This article explores the issue of the major reform of the child welfare sector that has been carried out in Russia in recent years, and argues that Russian child welfare nongovernmental organizations have acted in concert with government officials to act as policy entrepreneurs in framing the policy problem and presenting solutions to it in a way that has influenced national priorities in this area.
The science of child development and the core capabilities of adults point to a set of “design principles” that policymakers and practitioners in many different sectors can use to improve outcomes for children and families. This resource lists three specific principles: support responsive relationships for children and adults, strengthen core life skills and reduce sources of stress in the lives of children and families.
Implementation science literature emphasizes the importance of teaming—the process of working together as a team, including understanding how teams are formed and how they function. This brief can help child welfare agency leaders, managers, and stakeholders build teams to guide the change and implementation process. Much of the information here may also be useful to building teams for other purposes in child welfare organizations, such as continuous quality improvement (CQI).
The urgent need to strengthen the child protection system in India is presented in the context of the Integrated Child Protection Scheme and relevant juvenile justice legislation. Although the whole system is discussed, from national to local levels, the emphasis is on systems development with a comprehensive social work education response. Included are recommendations to develop a professional association of social work educators and the need for national accreditation of social work education in India.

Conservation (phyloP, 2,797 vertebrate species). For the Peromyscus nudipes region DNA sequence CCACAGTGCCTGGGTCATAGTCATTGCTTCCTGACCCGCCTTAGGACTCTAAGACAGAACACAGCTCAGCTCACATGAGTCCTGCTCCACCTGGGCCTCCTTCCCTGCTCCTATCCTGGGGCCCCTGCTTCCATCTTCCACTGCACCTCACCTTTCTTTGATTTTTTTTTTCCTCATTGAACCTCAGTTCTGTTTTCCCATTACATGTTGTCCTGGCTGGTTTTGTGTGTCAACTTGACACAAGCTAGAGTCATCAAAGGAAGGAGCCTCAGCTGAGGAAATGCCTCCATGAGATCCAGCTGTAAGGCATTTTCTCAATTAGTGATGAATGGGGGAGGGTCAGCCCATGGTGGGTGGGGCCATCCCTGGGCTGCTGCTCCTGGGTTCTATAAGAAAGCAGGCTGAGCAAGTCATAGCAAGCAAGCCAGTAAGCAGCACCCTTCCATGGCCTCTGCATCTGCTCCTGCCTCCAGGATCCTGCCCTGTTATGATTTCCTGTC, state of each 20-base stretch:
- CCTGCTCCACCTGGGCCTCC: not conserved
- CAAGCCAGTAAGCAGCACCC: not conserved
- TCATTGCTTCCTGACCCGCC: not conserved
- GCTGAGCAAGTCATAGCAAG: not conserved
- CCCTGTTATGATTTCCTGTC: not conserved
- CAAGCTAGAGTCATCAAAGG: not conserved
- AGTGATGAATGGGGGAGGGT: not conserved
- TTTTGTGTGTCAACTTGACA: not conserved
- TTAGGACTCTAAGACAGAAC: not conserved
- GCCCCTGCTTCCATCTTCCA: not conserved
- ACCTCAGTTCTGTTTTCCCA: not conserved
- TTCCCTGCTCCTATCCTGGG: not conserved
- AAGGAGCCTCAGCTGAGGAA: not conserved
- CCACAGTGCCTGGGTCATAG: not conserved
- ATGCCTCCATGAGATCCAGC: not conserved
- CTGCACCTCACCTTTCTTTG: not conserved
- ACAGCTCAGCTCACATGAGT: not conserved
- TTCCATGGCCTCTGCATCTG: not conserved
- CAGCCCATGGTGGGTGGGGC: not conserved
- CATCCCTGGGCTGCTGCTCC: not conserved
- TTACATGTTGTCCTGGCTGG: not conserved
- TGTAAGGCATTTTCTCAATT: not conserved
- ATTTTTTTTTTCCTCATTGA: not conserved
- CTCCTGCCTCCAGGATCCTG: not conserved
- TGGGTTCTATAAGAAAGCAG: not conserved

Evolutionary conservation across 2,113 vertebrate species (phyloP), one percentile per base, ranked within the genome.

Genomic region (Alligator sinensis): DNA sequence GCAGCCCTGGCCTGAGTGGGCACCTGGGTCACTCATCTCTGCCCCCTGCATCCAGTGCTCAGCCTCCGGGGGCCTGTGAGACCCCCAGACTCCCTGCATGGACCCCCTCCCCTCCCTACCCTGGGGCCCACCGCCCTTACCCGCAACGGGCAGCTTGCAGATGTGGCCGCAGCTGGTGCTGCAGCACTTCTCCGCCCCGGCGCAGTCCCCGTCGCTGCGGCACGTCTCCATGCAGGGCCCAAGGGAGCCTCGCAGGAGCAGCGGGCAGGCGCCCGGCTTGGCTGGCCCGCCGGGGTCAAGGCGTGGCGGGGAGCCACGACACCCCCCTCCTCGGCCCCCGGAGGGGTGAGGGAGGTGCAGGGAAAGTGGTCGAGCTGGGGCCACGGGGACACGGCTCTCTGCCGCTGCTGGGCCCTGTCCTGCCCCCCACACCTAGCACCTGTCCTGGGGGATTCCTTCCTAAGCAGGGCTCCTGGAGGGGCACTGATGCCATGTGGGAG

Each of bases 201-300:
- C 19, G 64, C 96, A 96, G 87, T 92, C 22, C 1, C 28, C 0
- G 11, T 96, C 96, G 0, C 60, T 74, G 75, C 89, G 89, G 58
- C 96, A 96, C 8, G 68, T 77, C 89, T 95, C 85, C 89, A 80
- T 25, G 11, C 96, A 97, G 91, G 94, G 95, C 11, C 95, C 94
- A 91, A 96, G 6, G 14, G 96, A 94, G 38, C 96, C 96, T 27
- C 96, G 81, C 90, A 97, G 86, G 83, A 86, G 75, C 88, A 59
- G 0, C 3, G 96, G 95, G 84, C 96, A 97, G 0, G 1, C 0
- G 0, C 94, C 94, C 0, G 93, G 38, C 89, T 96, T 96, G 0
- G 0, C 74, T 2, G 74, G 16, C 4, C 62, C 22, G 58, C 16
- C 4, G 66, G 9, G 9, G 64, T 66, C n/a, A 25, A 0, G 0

Social safety nets (SSNs) are a main policy tool to address poverty and vulnerability, and there is substantial evidence demonstrating positive effects on children’s health and human capital. This paper reviews evidence and develops a framework to understand linkages between non-contributory SSNs and the experience of childhood emotional, physical and sexual violence in low- and middle-income countries.
This course is intended to orient learners to the basic principles and promising practices related to health workforce development and strengthening. Following the structure of the World Health Organization (WHO) Global HRH Strategy: Workforce 2030, the course introduces concepts and solution-focused examples that aim to support the existing health workforce and build the future health workforce through site-level interventions, policymaking, data use, and other evidence-based initiatives.
This brief outlines the critical importance to understand government capacity and willingness to increase and maximize the efficiency of investments in HRH for HIV.
Ritualistic child sexual abuse (RCSA) is an under-recognized and poorly addressed form of child maltreatment that requires urgent action, yet little has been done to address it. This article suggests some implications for social work training and practice as well as child welfare policy and programming changes.
This presentation demonstrates the need for effective, research-supported strategies to improve recruitment and retention of the child welfare workforce.